Hands that played a harp to calm the soul—and later, to compose psalms of worship which endure until this day—a sacrifice of praise. (1 Samuel 16:23)

A hand that wrote on a wall—a warning to God’s enemies. (Daniel 5:5)

Hands that were stretched wide in love. Hands through which spikes were driven—the blessing of God’s saving grace to all mankind. (Isaiah 53:5)

There are more.

Thousands of them. Hands. Doing good.

And yes, thousands doing evil.

I’ve heard the words of God to Moses innumerable times.  (Exodus 4:2)

What do you have in your hands?

I’ve always thought the important thing was the answer to that question. Moses had a staff. I have other things. But, here’s the deal.

God doesn’t need my things.

He needs my hands.

My hands. 

To be willing to be open. For Him.

Or, holding on. For Him.

My beaten up, scarred, stiff, sore hands.

With our hands, yours and mine, He will touch the world—perhaps one person at a time—perhaps thousands.

On second thought, I’m certain that hands don’t have to be soft to be beautiful.

Hands don't have to be soft to be beautiful. Click To Tweet

Hearts. Hearts have to be soft.

The hands—cracked, calloused, gnarled, and stiff—are beautiful simply because they serve. Wiping away a child’s tears, touching the cheek of a newborn baby or a nervous bride, stroking the hair of a frightened mate, reaching out in love to serve.

And sometimes, they hurt. His did, too.

His did, too.

 

Oh, be careful little hands what you do,
For the Father up above is looking down in love.
Oh, be careful little hands what you do.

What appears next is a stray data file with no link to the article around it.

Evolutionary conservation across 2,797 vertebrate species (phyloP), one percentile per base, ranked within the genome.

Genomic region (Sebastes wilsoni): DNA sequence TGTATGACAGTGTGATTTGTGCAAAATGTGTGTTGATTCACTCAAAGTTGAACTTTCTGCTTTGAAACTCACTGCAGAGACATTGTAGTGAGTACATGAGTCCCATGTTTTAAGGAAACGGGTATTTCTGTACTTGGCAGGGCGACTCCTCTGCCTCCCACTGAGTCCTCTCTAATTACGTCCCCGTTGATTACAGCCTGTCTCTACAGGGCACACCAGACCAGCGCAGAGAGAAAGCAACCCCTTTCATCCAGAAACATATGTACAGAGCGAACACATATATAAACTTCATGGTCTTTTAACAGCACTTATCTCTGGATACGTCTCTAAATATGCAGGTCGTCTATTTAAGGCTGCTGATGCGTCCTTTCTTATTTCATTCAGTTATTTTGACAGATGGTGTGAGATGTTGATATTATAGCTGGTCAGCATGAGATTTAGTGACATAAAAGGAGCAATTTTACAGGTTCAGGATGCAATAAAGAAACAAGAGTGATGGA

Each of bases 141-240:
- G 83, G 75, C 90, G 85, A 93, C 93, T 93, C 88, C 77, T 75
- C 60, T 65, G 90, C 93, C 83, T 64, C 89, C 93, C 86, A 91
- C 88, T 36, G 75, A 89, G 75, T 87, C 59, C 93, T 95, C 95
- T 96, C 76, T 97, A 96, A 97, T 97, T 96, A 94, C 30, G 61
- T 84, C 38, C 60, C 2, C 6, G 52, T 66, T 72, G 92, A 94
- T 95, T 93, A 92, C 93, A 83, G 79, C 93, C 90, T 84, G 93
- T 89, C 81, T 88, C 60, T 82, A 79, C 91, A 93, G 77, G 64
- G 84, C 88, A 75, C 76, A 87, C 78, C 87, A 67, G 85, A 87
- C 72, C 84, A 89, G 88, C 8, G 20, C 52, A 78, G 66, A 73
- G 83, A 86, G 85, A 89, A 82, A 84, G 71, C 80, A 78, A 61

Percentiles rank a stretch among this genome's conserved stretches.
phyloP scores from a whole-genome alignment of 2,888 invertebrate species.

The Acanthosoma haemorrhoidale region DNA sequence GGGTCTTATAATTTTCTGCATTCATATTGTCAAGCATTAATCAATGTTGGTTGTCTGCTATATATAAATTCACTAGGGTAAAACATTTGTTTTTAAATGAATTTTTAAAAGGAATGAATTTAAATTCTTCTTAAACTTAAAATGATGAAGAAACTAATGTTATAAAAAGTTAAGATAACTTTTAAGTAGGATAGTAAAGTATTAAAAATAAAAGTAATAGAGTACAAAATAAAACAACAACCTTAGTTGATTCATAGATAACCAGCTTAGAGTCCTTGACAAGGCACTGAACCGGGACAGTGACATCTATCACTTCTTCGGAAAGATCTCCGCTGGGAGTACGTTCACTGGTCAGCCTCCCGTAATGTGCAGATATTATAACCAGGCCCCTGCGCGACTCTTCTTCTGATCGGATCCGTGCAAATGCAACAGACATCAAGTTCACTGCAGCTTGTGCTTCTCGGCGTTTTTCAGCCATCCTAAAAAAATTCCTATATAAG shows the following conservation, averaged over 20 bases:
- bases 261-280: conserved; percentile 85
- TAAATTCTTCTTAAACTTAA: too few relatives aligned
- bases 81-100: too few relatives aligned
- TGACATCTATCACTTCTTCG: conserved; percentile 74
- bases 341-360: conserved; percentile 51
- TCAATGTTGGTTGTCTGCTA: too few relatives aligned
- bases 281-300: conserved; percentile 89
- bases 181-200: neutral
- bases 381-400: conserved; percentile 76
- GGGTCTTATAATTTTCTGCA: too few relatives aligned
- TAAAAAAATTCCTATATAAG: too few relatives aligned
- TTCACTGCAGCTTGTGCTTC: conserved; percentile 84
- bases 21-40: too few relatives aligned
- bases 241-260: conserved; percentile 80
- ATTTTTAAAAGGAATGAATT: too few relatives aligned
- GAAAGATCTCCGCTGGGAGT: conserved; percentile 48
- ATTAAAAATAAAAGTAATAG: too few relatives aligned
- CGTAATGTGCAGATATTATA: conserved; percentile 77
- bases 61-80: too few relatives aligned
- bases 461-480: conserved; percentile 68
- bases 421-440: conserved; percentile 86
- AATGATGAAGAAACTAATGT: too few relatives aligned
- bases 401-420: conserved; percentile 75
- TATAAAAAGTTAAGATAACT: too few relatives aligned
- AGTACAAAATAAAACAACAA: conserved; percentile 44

(from Oh Be Careful ~ American children’s song ~ Anonymous)

 

Let the favor of the Lord our God be upon us;
And confirm for us the work of our hands;
Yes, confirm the work of our hands.
(Psalm 90:17 ~ NASB ~ Copyright © 1960, 1962, 1963, 1968, 1971, 1972, 1973, 1975, 1977, 1995 by The Lockman Foundation)

 

 

 

© Paul Phillips. He’s Taken Leave. 2017. All Rights Reserved.

Undressing in Public

My pocket was vibrating.  We were most of the way through Eternal Father, Strong to Save when the distraction began.  Ignoring the momentary buzzing, I bumbled my way through the end of the piece.

I don’t use my phone during orchestra rehearsal.  Usually, I don’t.  But you know—my house could have been burning or an intercontinental ballistic missile might have been heading our way— so, as soon as our conductor turned her attention to the violins, helping them to find the pitch which they seemed to have lost during the last piece, I checked my messages.

One was a reminder that I had promised to go to coffee with another member of the orchestra at nine o’clock, right after we finished the rehearsal.  The other was from another friend, inviting me to join him and a third friend at ten o’clock for coffee.

It was cutting it close (and there was a danger of caffeine overdose), but I snuck my phone onto the music stand and surreptitiously sent a return message saying I would try to be there.

I hope no one will squeal on me to the director.

Friends in this world are hard to come by.  Friends who will take the time to invite a grumpy old guy such as I to coffee are even harder to find.  

Time spent among such friends is never wasted.  Never.

I met with my red-headed tuba-playing friend and we laughed, and commiserated, and laughed some more. 

Then I met with the preacher and his/my guitar-playing friend and we laughed, and commiserated, and laughed some more.

All in all, the two encounters were probably the most important two hours I spent in the whole day.  They were completely uneventful.  By that I mean there were no important decisions made, no actions taken, not even any subjects of any great significance discussed.

There were two things which happened, which have had me thinking for two days.  The first happened near the end of my time with my friend from the orchestra.